Prof. Chua is the very first person since 2001 who offers a realistic justification as to why we should care about anti-Americanism. She says that the main reason that we enjoy being so far ahead of the rest of the world in just about every category is due to the fact that the best and the brightest from other countries wanted to come here. The flow of talent from every corner of the globe towards the US is the only reason we were able to pull ahead.
Go ahead and watch the interview. I think I’ll have to pick up a copy of Prof. Chua’s tome and give it a read.
(Cross posted at Hell in a Handbasket.)
James McCormick’s review of Chua’s World on Fire.
When I was in graduate school I taught accounting to undergraduates. Accounting is arcane and so I struggled to find analogies that my students could understand.
For instance, the classic accounting equation is assets = liabilities plus equity. This being the 80’s, I could assume that consumers had some equity in their houses or cars… so I would use a newly purchased car as an example. If you buy a car for $12,000 and put $1000 down and owed $11,000 you could then use the $12,000 = $11,000 + $1,000 model. Now I realize that the more savvy purchasers out there will realize that a car driven off the lot loses a substantial portion of its value almost instantly, so maybe the value is really $10,000 and then the model has a negative equity of ($1,000), but I wouldn’t start the classes out here.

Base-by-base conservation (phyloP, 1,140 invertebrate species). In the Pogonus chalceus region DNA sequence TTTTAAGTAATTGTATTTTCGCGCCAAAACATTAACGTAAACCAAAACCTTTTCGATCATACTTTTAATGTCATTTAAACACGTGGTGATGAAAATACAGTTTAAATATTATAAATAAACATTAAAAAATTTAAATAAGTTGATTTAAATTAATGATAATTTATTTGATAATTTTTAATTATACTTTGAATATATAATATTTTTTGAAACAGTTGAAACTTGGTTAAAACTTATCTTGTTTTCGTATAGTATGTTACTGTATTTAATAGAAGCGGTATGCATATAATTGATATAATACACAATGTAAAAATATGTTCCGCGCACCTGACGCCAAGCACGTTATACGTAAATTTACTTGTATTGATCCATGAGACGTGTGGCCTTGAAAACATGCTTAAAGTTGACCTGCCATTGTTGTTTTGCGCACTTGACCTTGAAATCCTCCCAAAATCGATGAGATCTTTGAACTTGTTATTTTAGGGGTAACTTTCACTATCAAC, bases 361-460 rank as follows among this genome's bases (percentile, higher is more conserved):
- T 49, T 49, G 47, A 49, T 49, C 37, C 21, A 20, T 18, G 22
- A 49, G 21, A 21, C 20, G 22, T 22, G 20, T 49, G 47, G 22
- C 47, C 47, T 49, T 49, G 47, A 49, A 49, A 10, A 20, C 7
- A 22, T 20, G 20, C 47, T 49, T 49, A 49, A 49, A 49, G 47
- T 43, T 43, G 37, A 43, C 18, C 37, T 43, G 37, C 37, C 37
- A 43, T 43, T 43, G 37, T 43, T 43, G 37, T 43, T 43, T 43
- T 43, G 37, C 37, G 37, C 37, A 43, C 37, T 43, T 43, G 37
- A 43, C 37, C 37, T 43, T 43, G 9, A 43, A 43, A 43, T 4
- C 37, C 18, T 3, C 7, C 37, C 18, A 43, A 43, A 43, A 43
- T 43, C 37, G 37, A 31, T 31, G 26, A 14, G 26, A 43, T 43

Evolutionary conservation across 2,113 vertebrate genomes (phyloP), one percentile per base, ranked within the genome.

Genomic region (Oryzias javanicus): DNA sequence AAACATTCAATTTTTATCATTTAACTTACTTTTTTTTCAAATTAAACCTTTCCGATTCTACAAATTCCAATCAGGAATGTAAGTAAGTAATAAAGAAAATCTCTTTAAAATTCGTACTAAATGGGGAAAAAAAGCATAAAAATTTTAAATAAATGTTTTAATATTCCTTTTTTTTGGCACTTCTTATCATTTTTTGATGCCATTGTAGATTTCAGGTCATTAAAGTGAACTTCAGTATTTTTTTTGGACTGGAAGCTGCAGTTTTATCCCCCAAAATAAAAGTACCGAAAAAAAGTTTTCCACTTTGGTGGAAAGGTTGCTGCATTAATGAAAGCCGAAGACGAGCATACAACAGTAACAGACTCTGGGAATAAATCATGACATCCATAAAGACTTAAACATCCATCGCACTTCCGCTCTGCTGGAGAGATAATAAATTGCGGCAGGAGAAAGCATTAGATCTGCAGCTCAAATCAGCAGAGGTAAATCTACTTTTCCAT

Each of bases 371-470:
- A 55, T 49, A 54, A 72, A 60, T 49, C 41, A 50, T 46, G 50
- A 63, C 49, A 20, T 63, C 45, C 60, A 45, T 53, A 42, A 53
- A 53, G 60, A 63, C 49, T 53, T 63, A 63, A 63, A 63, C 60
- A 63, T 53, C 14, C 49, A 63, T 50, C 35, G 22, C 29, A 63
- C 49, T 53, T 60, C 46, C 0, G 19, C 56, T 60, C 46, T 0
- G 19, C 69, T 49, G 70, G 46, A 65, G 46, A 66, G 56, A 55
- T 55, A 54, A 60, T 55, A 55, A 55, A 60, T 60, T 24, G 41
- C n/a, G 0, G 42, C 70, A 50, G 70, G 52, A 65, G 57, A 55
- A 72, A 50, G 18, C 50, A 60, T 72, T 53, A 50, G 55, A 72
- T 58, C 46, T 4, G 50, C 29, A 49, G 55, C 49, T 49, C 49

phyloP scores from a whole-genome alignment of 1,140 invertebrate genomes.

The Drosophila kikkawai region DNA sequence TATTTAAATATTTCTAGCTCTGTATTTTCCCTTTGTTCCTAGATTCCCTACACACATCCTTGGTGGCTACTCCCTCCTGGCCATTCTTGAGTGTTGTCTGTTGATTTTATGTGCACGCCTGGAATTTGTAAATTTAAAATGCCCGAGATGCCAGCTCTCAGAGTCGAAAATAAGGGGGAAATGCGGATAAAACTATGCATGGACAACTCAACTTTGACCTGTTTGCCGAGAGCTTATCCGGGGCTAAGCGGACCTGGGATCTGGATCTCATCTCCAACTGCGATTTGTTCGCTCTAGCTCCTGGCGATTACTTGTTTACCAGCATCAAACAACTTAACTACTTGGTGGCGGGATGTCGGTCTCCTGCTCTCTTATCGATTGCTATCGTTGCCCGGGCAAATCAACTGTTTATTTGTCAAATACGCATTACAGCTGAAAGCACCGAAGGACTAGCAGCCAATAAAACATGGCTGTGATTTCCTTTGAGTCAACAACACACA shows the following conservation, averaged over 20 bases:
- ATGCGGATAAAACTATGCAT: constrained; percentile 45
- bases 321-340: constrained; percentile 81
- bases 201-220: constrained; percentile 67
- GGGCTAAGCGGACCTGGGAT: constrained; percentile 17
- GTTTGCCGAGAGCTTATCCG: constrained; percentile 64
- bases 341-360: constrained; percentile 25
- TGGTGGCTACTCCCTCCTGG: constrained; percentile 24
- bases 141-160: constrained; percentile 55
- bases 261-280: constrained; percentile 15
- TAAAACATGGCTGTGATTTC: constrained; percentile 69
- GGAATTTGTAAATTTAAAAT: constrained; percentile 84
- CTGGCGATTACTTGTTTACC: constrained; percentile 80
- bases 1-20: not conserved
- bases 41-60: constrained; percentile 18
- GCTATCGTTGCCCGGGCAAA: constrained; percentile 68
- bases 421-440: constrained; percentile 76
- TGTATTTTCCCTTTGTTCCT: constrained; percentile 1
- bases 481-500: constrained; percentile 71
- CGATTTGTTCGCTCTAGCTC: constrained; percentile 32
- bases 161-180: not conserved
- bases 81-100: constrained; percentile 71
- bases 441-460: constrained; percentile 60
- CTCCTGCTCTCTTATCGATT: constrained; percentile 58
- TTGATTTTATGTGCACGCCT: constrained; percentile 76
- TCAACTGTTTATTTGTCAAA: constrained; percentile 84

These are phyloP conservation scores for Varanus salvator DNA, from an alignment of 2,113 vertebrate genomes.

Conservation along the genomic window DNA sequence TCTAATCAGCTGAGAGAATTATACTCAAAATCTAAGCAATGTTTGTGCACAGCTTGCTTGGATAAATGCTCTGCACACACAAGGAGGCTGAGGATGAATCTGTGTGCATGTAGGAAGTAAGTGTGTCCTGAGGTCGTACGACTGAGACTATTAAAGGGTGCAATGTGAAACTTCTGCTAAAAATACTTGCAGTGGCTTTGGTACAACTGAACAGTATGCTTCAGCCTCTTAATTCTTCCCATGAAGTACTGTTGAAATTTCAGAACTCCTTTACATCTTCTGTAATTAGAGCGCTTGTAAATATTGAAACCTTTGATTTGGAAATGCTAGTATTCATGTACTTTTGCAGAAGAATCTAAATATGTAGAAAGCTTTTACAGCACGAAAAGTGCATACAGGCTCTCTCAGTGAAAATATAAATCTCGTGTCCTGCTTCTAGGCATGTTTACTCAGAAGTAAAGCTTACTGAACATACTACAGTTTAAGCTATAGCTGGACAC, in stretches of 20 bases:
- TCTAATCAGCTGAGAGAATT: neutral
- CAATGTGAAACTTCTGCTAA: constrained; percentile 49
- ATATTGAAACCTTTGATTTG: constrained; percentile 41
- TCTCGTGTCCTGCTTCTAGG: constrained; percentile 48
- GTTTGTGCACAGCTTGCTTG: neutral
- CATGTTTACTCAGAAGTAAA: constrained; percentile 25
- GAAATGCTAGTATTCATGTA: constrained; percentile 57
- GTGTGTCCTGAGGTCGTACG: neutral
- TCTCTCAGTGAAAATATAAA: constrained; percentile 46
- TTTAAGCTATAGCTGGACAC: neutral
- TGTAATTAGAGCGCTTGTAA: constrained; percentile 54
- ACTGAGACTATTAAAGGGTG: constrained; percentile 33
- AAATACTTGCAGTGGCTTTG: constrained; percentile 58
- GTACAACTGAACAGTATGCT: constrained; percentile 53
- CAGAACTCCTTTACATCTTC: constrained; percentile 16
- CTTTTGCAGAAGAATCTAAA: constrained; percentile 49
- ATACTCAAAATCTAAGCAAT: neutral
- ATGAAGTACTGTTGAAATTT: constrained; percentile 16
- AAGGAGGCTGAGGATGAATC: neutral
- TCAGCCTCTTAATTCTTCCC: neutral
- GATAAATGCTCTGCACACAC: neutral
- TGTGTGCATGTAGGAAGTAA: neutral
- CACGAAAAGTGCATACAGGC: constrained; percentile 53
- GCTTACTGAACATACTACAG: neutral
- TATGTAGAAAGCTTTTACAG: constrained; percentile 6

I have said it before, the greatest rock group of our era is The Muffs. Their lead singer, guitarist and songwriter is the wonderful Kim Shattuck. She has had a series of ultra-groovy holiday podcasts.